On Napping

I noticed that despite this blog being called “Musings of an Addled Mind” there haven’t been too many musings outside of books as of late. So, today, I decided to give my thoughts on sleep.

Sleep is great. No one can really deny this fact.

I’ll admit that through most of my time up til’ after high school, I didn’t like the idea of sleep. Or rather, I didn’t like the idea of napping. There are only 24 hours in a day and I never felt like spending anything outside of the obligatory 8 hours of sleep needed to function on a daily basis. Through headaches, insomnia and the general tiredness of a day’s activities, I more often than not decided against napping.

My family felt differently about this however. No one would ever hesitate to take a nap if they felt they needed it. My sister is known to spend a good half a day sleeping without batting an eye (which I don’t know how she does it. I feel guilty any time after 10am, no matter how much sleep I had beforehand). I would often get teased my anti-nap stance. When weighed down by fatigue they would always suggest a nap which, with some odd stubbornness, refused. I guess I never really outgrew that phase when I equated sleep to the ending of fun.

But since I am now a college student, my perceptions on naps have changed considerably. After freshman year, I took an average of 17 credit hours each semester. That might not sound like much but according to most of my teachers, every hour of class should be met with a good two or three hours of study outside of class. This isn’t true for all of the classes that I’ve taken (like seriously, how can you spend two hours studying for a speech class) but being an English and History major means that that good chunk of time is dedicated to reading or writing papers. I can remember a number of times where I stayed up late into the night putting the finishing touches on an essay or binge reading a novel/article that I have somehow neglected to that point. Sometimes I lay awake the night before, worrying myself to death about all the things I have to do for the week. If I’m worried enough, my anxiety about all my assignments seep into my unconscious while I’m dreaming (one time, I had a weird dream about the rooster story in Canterbury Tales).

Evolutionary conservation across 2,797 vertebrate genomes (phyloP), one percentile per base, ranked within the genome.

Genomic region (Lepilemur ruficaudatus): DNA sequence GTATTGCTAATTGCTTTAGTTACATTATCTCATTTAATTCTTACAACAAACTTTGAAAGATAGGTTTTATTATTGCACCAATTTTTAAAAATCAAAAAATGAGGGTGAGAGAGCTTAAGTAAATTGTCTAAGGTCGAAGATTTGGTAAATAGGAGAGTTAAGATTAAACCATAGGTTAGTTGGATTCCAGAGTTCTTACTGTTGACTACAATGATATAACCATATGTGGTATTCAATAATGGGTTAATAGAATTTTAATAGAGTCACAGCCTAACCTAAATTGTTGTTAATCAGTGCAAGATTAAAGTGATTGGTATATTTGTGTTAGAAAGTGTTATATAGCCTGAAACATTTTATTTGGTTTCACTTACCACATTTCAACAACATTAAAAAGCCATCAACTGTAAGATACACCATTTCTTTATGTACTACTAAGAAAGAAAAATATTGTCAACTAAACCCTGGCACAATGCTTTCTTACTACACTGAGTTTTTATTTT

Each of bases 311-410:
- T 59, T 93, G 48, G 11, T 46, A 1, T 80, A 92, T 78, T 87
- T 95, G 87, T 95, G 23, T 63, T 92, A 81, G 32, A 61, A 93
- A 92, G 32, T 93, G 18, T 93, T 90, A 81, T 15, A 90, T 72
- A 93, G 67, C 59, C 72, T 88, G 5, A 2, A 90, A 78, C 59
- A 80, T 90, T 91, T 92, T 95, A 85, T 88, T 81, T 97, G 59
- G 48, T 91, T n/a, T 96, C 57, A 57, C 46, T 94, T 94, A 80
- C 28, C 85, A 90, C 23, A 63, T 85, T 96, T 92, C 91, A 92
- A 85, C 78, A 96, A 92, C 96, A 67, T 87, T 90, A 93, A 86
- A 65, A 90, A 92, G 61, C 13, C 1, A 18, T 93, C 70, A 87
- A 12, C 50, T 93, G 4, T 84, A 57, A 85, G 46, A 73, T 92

On top of this, I got a job on campus that required me to stay up at really odd hours. While most of the world was sleeping around 3am, I served faithfully as gatekeeper of a residence hall keeping an eye out for any strange characters (or the college students who get drunk during the week). Though this job doesn’t require much of me outside of a constant eye, the trouble came in keeping these eyes open. I had to supplement my sleep in different ways on any given day. Sometimes I worked from 12-3am and have six hours to sleep before my first class. Sometimes I worked from 3-7am and only manage to get an hour before my 9am class. It doesn’t help that I feel like I need to wake up a good hour or two before my classes so I know I have the right amount of time.

I am very time conscious. I have the weirdest obsession with time because it is both the boon and bane of my existence. I love keeping track of it and knowing how much I have left for the day (this accounts for my obsession with clocks). At the same time, I am very conscious of how much time I’m wasting or the time I lost. One of the worst feelings I have is waking up 20 minutes before I’m supposed to because I can feel each minute ticking away as I try to fall back asleep. After a certain point, it’s just agony and I get up inexplicably more tired than I would have otherwise felt.

With all these factors, I had to reassess my position on napping. I could go on like I did for a while, feeling an odd pressure around my eyes as I kept hallucinating in every dark corner or I could function like a real human being. Since I needed to maintain my sanity for essays and exams, the choice was obvious.

I now have a deeper appreciation for naps and sleep in general. Though I could never waste a day lazing comfortably on my bed, I’m much more willing to revisit it if the urge should come.


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